Turbos generally offer a better boost in fuel economy compared to superchargers. They’re often used in smaller engines to provide both efficiency and power. Superchargers are popular for providing a consistent power increase and are often found in high-performance and racing engines.

The decision between a turbo and a supercharger also depends on the type of driving you do. If you want immediate response and power at low speeds, a supercharger might be the way to go. If you’re looking for efficiency and high-end power, a turbo could be better.

What are the signs of a poor conditioned Turbo?

When a turbo isn’t in good shape, there are several signs you might notice. One common symptom is a decrease in engine power. If your car feels sluggish and doesn’t accelerate as quickly as it used to, it might be a sign that the turbo is failing. You might also hear a strange whining noise from the engine, which gets louder as the turbo’s condition worsens.

Another sign of a poor conditioned turbo is smoke from the exhaust. If you see blue or grey smoke, it could mean that the turbo is burning oil. This happens when the turbo’s seals wear out. There might also be an increase in exhaust emissions, which can cause your car to fail emissions tests.

Turbo oil leaks are another common issue that can occur with turbocharged engines. These leaks happen when oil, used to lubricate the turbocharger’s moving parts, escapes from its intended pathways.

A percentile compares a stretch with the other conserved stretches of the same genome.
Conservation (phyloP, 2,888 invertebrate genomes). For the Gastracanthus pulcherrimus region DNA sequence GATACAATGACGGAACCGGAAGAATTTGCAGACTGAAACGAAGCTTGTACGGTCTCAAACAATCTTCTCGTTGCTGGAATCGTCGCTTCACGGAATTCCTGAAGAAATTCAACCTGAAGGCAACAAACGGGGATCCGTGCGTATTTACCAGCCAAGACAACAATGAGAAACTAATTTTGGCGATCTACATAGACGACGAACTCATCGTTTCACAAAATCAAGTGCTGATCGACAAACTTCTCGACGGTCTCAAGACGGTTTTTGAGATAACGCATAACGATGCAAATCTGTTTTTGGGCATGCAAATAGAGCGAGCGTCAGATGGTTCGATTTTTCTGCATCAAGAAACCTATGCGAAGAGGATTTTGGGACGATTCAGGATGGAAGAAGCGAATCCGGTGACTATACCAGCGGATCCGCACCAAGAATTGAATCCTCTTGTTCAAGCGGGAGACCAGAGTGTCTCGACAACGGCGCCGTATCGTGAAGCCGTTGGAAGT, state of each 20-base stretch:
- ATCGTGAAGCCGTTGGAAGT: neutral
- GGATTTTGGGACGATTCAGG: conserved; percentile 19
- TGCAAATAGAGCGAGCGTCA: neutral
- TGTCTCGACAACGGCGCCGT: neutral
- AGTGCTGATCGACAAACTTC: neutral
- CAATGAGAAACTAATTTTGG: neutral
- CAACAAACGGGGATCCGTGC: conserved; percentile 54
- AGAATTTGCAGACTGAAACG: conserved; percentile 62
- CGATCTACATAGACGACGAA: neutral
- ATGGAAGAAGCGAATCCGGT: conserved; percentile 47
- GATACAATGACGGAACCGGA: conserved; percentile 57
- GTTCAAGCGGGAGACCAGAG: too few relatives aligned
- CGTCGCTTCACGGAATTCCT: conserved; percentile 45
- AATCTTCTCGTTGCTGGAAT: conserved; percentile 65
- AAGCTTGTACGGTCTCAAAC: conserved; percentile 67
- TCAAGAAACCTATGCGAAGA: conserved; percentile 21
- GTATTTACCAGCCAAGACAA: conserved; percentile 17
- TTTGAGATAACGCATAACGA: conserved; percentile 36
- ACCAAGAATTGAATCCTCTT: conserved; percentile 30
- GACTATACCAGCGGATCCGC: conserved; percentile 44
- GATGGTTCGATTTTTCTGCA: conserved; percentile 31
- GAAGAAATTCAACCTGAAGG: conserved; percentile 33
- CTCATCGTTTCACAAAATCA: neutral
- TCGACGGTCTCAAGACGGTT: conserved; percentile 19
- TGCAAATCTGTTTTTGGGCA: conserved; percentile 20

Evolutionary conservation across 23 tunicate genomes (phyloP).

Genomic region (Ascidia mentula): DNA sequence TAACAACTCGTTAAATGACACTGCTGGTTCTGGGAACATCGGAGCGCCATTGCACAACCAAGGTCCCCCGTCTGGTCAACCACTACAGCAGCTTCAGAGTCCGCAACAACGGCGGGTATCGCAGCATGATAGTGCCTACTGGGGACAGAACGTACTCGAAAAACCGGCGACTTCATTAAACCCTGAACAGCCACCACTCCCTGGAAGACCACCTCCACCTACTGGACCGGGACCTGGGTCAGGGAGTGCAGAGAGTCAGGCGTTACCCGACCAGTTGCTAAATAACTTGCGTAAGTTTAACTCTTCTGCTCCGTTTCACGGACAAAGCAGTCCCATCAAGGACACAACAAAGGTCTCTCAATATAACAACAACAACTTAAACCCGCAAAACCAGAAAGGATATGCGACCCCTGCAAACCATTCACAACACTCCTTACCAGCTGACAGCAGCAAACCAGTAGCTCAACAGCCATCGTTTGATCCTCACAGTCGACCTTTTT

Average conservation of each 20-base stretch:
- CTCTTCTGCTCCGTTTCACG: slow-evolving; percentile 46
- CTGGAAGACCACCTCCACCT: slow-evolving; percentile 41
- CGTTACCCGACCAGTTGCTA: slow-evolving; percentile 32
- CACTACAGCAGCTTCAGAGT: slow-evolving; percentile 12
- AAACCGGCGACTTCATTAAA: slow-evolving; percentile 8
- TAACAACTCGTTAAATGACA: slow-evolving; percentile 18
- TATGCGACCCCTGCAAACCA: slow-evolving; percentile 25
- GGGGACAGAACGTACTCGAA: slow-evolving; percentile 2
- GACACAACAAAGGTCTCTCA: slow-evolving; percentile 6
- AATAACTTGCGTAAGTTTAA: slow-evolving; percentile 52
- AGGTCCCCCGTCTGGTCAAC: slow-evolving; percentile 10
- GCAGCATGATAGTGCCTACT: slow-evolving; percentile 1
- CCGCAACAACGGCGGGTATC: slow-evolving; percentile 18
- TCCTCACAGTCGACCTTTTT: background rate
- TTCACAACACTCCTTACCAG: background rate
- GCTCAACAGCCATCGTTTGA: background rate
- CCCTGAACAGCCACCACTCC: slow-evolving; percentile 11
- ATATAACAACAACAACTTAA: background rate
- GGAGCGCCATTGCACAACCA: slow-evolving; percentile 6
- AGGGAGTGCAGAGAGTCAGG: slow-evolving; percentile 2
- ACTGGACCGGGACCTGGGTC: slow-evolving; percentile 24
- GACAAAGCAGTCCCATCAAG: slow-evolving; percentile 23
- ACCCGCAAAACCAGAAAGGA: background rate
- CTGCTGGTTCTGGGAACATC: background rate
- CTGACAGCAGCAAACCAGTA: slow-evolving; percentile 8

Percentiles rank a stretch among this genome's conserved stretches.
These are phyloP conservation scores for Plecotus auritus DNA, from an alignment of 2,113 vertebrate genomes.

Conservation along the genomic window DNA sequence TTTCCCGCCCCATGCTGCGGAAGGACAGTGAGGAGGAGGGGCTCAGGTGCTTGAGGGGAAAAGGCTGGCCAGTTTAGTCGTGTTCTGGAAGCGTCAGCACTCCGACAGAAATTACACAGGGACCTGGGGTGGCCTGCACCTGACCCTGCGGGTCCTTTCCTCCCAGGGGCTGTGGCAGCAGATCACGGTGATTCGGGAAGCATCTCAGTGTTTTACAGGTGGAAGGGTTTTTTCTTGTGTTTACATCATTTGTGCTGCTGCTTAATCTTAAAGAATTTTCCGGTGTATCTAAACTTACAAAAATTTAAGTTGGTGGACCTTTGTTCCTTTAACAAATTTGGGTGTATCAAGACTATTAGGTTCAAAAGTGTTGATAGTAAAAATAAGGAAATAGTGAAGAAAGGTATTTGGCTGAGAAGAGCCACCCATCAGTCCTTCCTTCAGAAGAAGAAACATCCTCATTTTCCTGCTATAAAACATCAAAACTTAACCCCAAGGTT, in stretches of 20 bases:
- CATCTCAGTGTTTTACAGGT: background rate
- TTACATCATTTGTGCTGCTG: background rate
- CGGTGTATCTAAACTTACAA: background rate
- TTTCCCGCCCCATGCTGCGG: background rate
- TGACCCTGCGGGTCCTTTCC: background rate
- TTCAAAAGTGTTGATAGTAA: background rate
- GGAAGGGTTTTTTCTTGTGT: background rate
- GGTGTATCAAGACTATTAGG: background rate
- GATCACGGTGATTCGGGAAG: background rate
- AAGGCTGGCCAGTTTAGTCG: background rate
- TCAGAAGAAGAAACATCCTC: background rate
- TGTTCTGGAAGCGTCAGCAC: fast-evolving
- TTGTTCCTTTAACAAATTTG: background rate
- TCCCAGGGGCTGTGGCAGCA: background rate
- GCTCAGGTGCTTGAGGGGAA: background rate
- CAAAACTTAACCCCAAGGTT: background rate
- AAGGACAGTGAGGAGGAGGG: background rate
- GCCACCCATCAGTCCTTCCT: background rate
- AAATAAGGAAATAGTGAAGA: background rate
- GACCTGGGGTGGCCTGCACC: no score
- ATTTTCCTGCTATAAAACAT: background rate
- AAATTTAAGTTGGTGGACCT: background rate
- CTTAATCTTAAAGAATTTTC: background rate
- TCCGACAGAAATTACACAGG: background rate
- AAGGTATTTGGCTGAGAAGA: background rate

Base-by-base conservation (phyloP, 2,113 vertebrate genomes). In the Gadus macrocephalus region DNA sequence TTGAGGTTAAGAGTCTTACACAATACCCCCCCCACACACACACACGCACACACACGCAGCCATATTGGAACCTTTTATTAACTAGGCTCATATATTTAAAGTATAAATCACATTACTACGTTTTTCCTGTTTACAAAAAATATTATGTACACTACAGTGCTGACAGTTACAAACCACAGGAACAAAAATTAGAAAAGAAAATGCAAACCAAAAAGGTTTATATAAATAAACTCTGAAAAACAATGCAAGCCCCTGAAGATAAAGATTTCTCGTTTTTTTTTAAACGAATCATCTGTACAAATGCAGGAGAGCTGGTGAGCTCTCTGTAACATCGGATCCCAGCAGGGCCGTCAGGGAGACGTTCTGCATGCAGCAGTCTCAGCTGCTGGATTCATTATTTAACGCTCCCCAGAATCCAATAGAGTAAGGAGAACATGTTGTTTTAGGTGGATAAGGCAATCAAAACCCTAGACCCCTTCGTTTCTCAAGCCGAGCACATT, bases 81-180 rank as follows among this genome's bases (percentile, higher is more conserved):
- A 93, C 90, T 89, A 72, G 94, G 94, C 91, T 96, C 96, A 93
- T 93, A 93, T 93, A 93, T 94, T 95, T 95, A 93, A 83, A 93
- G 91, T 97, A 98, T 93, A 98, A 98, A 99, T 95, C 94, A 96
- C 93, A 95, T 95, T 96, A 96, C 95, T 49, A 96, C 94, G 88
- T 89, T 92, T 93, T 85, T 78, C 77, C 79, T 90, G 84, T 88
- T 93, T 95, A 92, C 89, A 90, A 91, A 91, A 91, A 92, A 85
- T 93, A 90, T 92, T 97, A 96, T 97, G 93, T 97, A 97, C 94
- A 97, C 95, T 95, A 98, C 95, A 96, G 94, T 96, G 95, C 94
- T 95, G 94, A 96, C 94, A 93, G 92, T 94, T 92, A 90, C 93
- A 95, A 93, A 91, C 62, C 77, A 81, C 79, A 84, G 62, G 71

If you suspect your turbo is in poor condition, it’s important to get it checked out by a professional. Ignoring these signs can lead to more serious and expensive damage to your engine.

What maintenance should be performed on Turbos?

Maintaining a turbocharged engine involves several key steps to ensure its longevity and performance. Firstly, regular oil changes are crucial. Turbochargers need clean, high-quality oil for proper lubrication, as they operate at high temperatures and speeds. Use the recommended oil and change it as specified in the car’s manual.

Another important aspect is to let your engine warm up before driving, especially in cold weather. This helps the oil reach the right temperature and consistency to lubricate the turbo properly. Similarly, after a drive, especially a high-speed one, let the engine idle for a short while before turning it off. This cooldown period allows the turbo to cool down gradually and prevents oil from coking inside it.

Checking the air filter regularly is also important. A clean air filter ensures that the turbo gets a good supply of clean air. Dirty or clogged filters can reduce the turbo’s efficiency and potentially damage it.